Date of Award

6-9-2010

Document Type

Dissertation

Degree Name

Doctor of Philosophy (PhD)

Department

English

First Advisor

Michael M. Williamson, Ph.D.

Second Advisor

Jeannine Fontaine, Ph.D.

Third Advisor

Gary Dean, Ph.D.

Abstract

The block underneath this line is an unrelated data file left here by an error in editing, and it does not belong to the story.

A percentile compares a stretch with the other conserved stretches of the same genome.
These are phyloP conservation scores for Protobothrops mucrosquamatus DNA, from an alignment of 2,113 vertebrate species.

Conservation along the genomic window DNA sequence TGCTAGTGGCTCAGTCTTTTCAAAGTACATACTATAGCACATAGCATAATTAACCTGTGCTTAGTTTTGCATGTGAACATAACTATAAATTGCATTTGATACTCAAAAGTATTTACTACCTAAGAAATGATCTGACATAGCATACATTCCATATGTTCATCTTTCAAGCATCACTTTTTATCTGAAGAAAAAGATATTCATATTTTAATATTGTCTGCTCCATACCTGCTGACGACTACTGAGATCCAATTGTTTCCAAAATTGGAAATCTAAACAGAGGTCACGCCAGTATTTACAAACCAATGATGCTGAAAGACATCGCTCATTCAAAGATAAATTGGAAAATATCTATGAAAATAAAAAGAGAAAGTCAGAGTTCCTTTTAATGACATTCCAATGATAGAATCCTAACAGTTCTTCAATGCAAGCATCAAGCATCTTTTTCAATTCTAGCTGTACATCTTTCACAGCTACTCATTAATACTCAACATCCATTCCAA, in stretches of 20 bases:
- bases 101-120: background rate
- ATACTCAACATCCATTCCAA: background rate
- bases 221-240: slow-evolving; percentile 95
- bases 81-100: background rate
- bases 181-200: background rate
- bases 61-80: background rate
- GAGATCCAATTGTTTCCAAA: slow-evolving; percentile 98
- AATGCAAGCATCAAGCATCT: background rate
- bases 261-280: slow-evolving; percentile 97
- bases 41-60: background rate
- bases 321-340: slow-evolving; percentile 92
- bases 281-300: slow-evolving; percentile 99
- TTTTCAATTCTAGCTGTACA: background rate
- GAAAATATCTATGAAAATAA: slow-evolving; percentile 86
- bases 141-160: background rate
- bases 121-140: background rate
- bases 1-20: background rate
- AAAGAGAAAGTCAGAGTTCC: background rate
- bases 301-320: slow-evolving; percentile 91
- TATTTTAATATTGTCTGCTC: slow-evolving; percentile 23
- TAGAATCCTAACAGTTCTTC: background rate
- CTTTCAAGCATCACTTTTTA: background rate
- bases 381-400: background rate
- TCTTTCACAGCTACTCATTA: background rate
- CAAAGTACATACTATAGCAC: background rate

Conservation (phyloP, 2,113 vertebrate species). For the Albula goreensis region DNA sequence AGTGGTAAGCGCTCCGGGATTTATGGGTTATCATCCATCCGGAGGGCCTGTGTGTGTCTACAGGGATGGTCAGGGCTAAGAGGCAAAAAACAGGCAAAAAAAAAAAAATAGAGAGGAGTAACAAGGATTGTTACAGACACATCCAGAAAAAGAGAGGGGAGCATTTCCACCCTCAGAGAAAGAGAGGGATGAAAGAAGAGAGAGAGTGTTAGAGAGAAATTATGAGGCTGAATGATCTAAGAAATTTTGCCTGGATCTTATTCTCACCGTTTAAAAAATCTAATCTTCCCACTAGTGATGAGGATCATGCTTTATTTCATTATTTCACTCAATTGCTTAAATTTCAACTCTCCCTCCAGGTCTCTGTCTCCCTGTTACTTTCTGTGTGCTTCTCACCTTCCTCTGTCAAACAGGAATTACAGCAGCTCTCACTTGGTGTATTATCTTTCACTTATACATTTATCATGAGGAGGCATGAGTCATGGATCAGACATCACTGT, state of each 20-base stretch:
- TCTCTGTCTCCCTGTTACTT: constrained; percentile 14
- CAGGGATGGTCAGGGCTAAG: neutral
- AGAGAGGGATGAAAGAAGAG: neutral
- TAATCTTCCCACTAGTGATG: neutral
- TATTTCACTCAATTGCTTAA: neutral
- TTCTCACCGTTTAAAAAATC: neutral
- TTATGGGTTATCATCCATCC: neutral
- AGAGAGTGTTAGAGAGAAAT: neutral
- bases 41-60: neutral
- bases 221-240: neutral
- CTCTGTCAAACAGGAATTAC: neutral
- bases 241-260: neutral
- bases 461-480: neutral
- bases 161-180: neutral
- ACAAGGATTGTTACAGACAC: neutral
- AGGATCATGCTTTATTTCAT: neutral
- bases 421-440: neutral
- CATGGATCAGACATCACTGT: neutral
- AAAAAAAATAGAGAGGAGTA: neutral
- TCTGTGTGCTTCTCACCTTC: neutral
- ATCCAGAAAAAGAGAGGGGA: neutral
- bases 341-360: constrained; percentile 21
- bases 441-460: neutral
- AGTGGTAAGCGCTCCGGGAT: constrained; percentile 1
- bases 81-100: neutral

The purpose of the study was to investigate whether negative first language transfer could be implicated as the etiology of the ESL writing problems of Arab advanced writers and thus to contribute to the existing body of knowledge about the validity of the contrastive rhetoric hypothesis in light of issues in the ontological, epistemological, and axiological underpinnings of contrastive rhetoric. To do so, the study analyzed and compared the ESL and Arabic L1 writing of 30 native Arabic speakers and the English L1 writing of 30 native English speakers on the same persuasive writing task. Rhetorical performance of each participant was quantified by use of established, valid, and reliable measures of select rhetorical dimensions of persuasive writing developed by Connor (1999) and Connor and Lauer (1985; 1988). The rhetorical dimensions investigated were argument superstructure, Toulmin‘s informal reasoning, rational, credibility and affective appeals, and persuasive adaptiveness. The study also administered a language history questionnaire that collected some information about the participants‘ demographics and educational background. Crosstabulations of data tallied from the language history questionnaire indicated that the two participant groups were of adequate tertium comparationis. Multiple regression analysis of the participants‘ scores on the analytic measures of rhetorical performance against their holistic scores confirmed the validity of the analytic measures. Multiple discriminant analysis and ANOVA of the data confirmed the assumption of the contrastive rhetoric hypothesis that NASs exhibited similar rhetorical problems in their ESL and AL1 persuasive writing. However, the analysis could not predict the participants‘ language/cultural background based on their rhetorical performance. Furthermore, the analysis did not find any significant differences in the rhetorical performance of advanced NES and NAS writers regardless of the language of composing of the Arab participants. On the contrary, there was much greater within-group than between-group variance in the rhetorical performance of the participants. Results of the study cast serious doubts on the validity of the contrastive rhetoric hypothesis and suggested that other individual, contextual, and/or situational variables play a more significant role in the writers‘ rhetorical performance than native language background does.

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